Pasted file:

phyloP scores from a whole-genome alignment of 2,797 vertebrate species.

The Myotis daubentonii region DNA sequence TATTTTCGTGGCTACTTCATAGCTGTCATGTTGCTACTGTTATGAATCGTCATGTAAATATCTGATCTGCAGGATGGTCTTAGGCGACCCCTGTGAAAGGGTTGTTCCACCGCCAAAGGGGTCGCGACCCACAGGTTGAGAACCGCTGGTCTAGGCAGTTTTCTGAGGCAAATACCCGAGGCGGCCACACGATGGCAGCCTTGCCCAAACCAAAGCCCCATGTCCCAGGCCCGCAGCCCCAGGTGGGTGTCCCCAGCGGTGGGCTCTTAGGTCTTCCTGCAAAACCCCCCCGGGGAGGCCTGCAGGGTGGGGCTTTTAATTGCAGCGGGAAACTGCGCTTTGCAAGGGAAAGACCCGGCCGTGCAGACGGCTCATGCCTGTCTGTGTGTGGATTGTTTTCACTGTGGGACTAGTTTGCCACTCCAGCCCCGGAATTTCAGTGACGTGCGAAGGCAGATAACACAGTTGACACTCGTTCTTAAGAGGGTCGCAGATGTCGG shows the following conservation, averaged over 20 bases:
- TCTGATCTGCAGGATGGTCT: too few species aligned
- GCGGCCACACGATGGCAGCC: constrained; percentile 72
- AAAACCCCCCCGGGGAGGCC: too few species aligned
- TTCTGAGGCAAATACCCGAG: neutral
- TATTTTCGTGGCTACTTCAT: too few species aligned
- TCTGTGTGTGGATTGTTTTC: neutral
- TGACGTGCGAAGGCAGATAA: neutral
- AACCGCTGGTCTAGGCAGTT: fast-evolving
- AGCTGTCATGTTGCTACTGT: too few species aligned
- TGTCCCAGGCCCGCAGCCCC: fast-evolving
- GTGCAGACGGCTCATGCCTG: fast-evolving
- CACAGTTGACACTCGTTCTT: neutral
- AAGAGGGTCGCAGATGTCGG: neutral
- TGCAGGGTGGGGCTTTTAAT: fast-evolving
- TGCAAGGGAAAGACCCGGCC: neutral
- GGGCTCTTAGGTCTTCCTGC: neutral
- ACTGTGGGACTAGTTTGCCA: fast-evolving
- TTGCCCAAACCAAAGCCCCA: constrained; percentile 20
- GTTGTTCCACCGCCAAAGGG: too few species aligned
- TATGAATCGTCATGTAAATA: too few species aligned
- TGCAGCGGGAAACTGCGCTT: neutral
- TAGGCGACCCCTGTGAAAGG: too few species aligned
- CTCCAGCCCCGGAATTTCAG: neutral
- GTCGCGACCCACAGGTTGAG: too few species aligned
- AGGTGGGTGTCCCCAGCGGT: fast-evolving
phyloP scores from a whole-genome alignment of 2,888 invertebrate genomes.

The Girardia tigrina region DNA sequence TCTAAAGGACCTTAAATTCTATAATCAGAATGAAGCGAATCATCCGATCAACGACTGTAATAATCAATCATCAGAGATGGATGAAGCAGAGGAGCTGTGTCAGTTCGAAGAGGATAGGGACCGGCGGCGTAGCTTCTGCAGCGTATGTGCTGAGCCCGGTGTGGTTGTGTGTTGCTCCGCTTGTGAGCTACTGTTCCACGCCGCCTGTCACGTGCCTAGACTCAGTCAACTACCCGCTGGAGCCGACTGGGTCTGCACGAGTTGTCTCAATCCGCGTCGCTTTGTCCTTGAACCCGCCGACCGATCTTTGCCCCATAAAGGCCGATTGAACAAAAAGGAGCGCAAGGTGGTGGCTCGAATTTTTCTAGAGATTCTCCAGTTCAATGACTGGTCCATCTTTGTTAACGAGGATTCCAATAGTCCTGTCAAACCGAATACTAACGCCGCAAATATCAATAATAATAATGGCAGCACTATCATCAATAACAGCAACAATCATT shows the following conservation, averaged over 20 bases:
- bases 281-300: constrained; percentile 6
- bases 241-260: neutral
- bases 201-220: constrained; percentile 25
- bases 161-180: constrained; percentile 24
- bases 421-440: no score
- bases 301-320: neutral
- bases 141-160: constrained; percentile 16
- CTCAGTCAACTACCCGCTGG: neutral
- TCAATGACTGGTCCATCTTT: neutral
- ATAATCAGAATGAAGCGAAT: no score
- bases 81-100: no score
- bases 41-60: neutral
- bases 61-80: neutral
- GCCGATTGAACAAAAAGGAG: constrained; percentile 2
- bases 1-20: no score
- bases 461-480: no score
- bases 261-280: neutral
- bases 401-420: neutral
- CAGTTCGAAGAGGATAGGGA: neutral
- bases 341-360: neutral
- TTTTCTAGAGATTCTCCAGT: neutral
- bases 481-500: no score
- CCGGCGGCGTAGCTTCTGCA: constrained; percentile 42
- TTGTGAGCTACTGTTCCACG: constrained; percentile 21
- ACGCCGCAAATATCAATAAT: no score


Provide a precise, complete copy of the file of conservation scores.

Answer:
phyloP scores from a whole-genome alignment of 2,797 vertebrate species.

The Myotis daubentonii region DNA sequence TATTTTCGTGGCTACTTCATAGCTGTCATGTTGCTACTGTTATGAATCGTCATGTAAATATCTGATCTGCAGGATGGTCTTAGGCGACCCCTGTGAAAGGGTTGTTCCACCGCCAAAGGGGTCGCGACCCACAGGTTGAGAACCGCTGGTCTAGGCAGTTTTCTGAGGCAAATACCCGAGGCGGCCACACGATGGCAGCCTTGCCCAAACCAAAGCCCCATGTCCCAGGCCCGCAGCCCCAGGTGGGTGTCCCCAGCGGTGGGCTCTTAGGTCTTCCTGCAAAACCCCCCCGGGGAGGCCTGCAGGGTGGGGCTTTTAATTGCAGCGGGAAACTGCGCTTTGCAAGGGAAAGACCCGGCCGTGCAGACGGCTCATGCCTGTCTGTGTGTGGATTGTTTTCACTGTGGGACTAGTTTGCCACTCCAGCCCCGGAATTTCAGTGACGTGCGAAGGCAGATAACACAGTTGACACTCGTTCTTAAGAGGGTCGCAGATGTCGG shows the following conservation, averaged over 20 bases:
- TCTGATCTGCAGGATGGTCT: too few species aligned
- GCGGCCACACGATGGCAGCC: constrained; percentile 72
- AAAACCCCCCCGGGGAGGCC: too few species aligned
- TTCTGAGGCAAATACCCGAG: neutral
- TATTTTCGTGGCTACTTCAT: too few species aligned
- TCTGTGTGTGGATTGTTTTC: neutral
- TGACGTGCGAAGGCAGATAA: neutral
- AACCGCTGGTCTAGGCAGTT: fast-evolving
- AGCTGTCATGTTGCTACTGT: too few species aligned
- TGTCCCAGGCCCGCAGCCCC: fast-evolving
- GTGCAGACGGCTCATGCCTG: fast-evolving
- CACAGTTGACACTCGTTCTT: neutral
- AAGAGGGTCGCAGATGTCGG: neutral
- TGCAGGGTGGGGCTTTTAAT: fast-evolving
- TGCAAGGGAAAGACCCGGCC: neutral
- GGGCTCTTAGGTCTTCCTGC: neutral
- ACTGTGGGACTAGTTTGCCA: fast-evolving
- TTGCCCAAACCAAAGCCCCA: constrained; percentile 20
- GTTGTTCCACCGCCAAAGGG: too few species aligned
- TATGAATCGTCATGTAAATA: too few species aligned
- TGCAGCGGGAAACTGCGCTT: neutral
- TAGGCGACCCCTGTGAAAGG: too few species aligned
- CTCCAGCCCCGGAATTTCAG: neutral
- GTCGCGACCCACAGGTTGAG: too few species aligned
- AGGTGGGTGTCCCCAGCGGT: fast-evolving
phyloP scores from a whole-genome alignment of 2,888 invertebrate genomes.

The Girardia tigrina region DNA sequence TCTAAAGGACCTTAAATTCTATAATCAGAATGAAGCGAATCATCCGATCAACGACTGTAATAATCAATCATCAGAGATGGATGAAGCAGAGGAGCTGTGTCAGTTCGAAGAGGATAGGGACCGGCGGCGTAGCTTCTGCAGCGTATGTGCTGAGCCCGGTGTGGTTGTGTGTTGCTCCGCTTGTGAGCTACTGTTCCACGCCGCCTGTCACGTGCCTAGACTCAGTCAACTACCCGCTGGAGCCGACTGGGTCTGCACGAGTTGTCTCAATCCGCGTCGCTTTGTCCTTGAACCCGCCGACCGATCTTTGCCCCATAAAGGCCGATTGAACAAAAAGGAGCGCAAGGTGGTGGCTCGAATTTTTCTAGAGATTCTCCAGTTCAATGACTGGTCCATCTTTGTTAACGAGGATTCCAATAGTCCTGTCAAACCGAATACTAACGCCGCAAATATCAATAATAATAATGGCAGCACTATCATCAATAACAGCAACAATCATT shows the following conservation, averaged over 20 bases:
- bases 281-300: constrained; percentile 6
- bases 241-260: neutral
- bases 201-220: constrained; percentile 25
- bases 161-180: constrained; percentile 24
- bases 421-440: no score
- bases 301-320: neutral
- bases 141-160: constrained; percentile 16
- CTCAGTCAACTACCCGCTGG: neutral
- TCAATGACTGGTCCATCTTT: neutral
- ATAATCAGAATGAAGCGAAT: no score
- bases 81-100: no score
- bases 41-60: neutral
- bases 61-80: neutral
- GCCGATTGAACAAAAAGGAG: constrained; percentile 2
- bases 1-20: no score
- bases 461-480: no score
- bases 261-280: neutral
- bases 401-420: neutral
- CAGTTCGAAGAGGATAGGGA: neutral
- bases 341-360: neutral
- TTTTCTAGAGATTCTCCAGT: neutral
- bases 481-500: no score
- CCGGCGGCGTAGCTTCTGCA: constrained; percentile 42
- TTGTGAGCTACTGTTCCACG: constrained; percentile 21
- ACGCCGCAAATATCAATAAT: no score